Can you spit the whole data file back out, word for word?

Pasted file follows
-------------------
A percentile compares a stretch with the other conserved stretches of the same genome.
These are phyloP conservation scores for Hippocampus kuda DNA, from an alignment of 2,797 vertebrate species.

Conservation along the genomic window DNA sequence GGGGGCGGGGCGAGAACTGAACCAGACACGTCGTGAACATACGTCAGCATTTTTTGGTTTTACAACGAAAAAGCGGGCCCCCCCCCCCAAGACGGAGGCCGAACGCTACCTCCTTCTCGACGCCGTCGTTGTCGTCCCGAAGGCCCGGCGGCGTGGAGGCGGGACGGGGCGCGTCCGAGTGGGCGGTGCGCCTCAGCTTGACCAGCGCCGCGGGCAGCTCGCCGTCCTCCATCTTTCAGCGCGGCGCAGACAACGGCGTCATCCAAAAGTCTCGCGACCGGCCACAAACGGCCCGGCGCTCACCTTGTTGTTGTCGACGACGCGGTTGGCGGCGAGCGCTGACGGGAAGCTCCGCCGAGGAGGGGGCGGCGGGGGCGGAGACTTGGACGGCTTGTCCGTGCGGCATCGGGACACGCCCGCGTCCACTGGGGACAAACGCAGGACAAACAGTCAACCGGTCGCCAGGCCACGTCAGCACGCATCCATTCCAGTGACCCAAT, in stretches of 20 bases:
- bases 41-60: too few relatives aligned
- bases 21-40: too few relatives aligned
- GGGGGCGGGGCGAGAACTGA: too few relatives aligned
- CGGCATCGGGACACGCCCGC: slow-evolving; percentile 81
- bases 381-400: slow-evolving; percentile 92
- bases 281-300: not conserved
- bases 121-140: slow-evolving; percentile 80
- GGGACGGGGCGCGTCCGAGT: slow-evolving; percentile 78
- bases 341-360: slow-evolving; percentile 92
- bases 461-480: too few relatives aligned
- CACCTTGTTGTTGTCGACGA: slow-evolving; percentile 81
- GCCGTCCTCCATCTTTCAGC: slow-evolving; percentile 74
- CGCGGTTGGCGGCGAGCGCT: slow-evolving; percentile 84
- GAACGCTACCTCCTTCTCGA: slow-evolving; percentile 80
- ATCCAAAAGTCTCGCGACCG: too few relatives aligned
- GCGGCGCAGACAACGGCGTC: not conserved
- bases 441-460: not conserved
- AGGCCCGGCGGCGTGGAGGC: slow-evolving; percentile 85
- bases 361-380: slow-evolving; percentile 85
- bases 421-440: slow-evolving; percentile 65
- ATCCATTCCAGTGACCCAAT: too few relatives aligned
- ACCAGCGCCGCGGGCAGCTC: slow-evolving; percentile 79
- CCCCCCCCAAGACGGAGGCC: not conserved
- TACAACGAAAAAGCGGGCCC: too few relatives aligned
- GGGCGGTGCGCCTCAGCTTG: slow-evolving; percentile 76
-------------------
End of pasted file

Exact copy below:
A percentile compares a stretch with the other conserved stretches of the same genome.
These are phyloP conservation scores for Hippocampus kuda DNA, from an alignment of 2,797 vertebrate species.

Conservation along the genomic window DNA sequence GGGGGCGGGGCGAGAACTGAACCAGACACGTCGTGAACATACGTCAGCATTTTTTGGTTTTACAACGAAAAAGCGGGCCCCCCCCCCCAAGACGGAGGCCGAACGCTACCTCCTTCTCGACGCCGTCGTTGTCGTCCCGAAGGCCCGGCGGCGTGGAGGCGGGACGGGGCGCGTCCGAGTGGGCGGTGCGCCTCAGCTTGACCAGCGCCGCGGGCAGCTCGCCGTCCTCCATCTTTCAGCGCGGCGCAGACAACGGCGTCATCCAAAAGTCTCGCGACCGGCCACAAACGGCCCGGCGCTCACCTTGTTGTTGTCGACGACGCGGTTGGCGGCGAGCGCTGACGGGAAGCTCCGCCGAGGAGGGGGCGGCGGGGGCGGAGACTTGGACGGCTTGTCCGTGCGGCATCGGGACACGCCCGCGTCCACTGGGGACAAACGCAGGACAAACAGTCAACCGGTCGCCAGGCCACGTCAGCACGCATCCATTCCAGTGACCCAAT, in stretches of 20 bases:
- bases 41-60: too few relatives aligned
- bases 21-40: too few relatives aligned
- GGGGGCGGGGCGAGAACTGA: too few relatives aligned
- CGGCATCGGGACACGCCCGC: slow-evolving; percentile 81
- bases 381-400: slow-evolving; percentile 92
- bases 281-300: not conserved
- bases 121-140: slow-evolving; percentile 80
- GGGACGGGGCGCGTCCGAGT: slow-evolving; percentile 78
- bases 341-360: slow-evolving; percentile 92
- bases 461-480: too few relatives aligned
- CACCTTGTTGTTGTCGACGA: slow-evolving; percentile 81
- GCCGTCCTCCATCTTTCAGC: slow-evolving; percentile 74
- CGCGGTTGGCGGCGAGCGCT: slow-evolving; percentile 84
- GAACGCTACCTCCTTCTCGA: slow-evolving; percentile 80
- ATCCAAAAGTCTCGCGACCG: too few relatives aligned
- GCGGCGCAGACAACGGCGTC: not conserved
- bases 441-460: not conserved
- AGGCCCGGCGGCGTGGAGGC: slow-evolving; percentile 85
- bases 361-380: slow-evolving; percentile 85
- bases 421-440: slow-evolving; percentile 65
- ATCCATTCCAGTGACCCAAT: too few relatives aligned
- ACCAGCGCCGCGGGCAGCTC: slow-evolving; percentile 79
- CCCCCCCCAAGACGGAGGCC: not conserved
- TACAACGAAAAAGCGGGCCC: too few relatives aligned
- GGGCGGTGCGCCTCAGCTTG: slow-evolving; percentile 76